GANDALF <|:-)> 10:30 25 May 2010

This is one of those times where you gets what you pay a pair of Ray-Bans, preferably aviators with mirror lenses. You will be able to drive with the sun directly in your eyes (they were developed in the 40s for that reason and for use by pilots). They are around the £120 but your life and that of others is worth far more. What many people do not know is that if you break them they will be replaced foc. I'm on my fourth pair in 15 years, the originals being purchased in the States and £8 a year for sunglasses with optically correct glass lenses is a good deal.


  jack 17:45 25 May 2010

Cthe A- Screen cleanliness is essential as you rightly point out and Saturdays trip was seemed to be particularly bad - a good clean inside and out made Sundays trip much better bill still an issue

Gandalf- Ahh Ray Bans - a name mentioned but not experienced - Had a Google- may well be a deeper look if the ordered spec's do not come up to scratch'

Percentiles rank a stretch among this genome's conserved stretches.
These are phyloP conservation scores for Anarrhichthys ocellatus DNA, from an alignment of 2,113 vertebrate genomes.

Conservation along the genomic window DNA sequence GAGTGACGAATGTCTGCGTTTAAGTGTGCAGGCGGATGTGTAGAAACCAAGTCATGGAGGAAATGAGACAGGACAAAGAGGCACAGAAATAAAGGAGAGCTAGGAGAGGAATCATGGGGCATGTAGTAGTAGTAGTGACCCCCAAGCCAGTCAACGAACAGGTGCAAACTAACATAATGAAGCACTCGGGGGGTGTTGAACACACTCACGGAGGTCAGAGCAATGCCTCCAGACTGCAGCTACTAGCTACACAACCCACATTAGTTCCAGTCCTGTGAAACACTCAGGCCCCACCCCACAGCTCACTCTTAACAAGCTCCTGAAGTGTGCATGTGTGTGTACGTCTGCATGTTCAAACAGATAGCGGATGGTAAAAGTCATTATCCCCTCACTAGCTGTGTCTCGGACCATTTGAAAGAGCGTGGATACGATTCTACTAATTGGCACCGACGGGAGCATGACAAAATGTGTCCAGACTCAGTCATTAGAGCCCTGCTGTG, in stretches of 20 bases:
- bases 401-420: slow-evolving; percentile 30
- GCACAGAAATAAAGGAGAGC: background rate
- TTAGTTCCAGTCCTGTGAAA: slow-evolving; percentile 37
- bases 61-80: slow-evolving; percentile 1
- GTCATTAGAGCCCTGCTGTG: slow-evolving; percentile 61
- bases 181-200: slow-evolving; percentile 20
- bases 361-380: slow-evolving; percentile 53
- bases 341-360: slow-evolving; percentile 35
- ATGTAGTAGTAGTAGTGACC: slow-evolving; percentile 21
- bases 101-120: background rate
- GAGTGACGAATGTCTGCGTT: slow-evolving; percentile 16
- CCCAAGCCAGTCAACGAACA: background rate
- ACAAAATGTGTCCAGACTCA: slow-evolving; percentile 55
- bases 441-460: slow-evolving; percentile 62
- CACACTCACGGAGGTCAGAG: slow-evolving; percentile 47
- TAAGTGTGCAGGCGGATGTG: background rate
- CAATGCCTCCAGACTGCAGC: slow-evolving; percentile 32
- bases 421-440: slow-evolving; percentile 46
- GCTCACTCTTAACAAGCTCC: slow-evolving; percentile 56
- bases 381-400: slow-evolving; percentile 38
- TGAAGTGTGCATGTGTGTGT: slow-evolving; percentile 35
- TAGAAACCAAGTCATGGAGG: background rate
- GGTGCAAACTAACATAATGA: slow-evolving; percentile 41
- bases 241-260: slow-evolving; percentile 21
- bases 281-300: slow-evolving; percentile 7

I also saw advertised on line anti glare glasses which appear to be simply amber tinted lens
Any experience with these?

  Forum Editor 18:59 25 May 2010

They have no equal in my opinion. Mine are Aviators, but not with mirror lenses (a little too posy for my liking).

Rayban Aviators were actually first developed in the 1930s for US Army Air Corps pilots - a classic example of something that was right first time.

You can get yours for £100 if you click here

  Quickbeam 19:38 25 May 2010

Or just don't look click here

  ronalddonald 23:53 25 May 2010

sunglasses ??

  ronalddonald 23:54 25 May 2010

go to primark and buy a cheap pair of sunglasses and use them instead of polars

  BT 17:25 26 May 2010

The best sunglasses I have come across for driving - and general use,are BluBlockers

click here

The amber tint improves contrast and enhances colours so traffic signals are perfectly visible. They come in polarised or not as you choose. I have two pairs, a polarised pair and a pair which I find I can wear over my prescription specs when driving.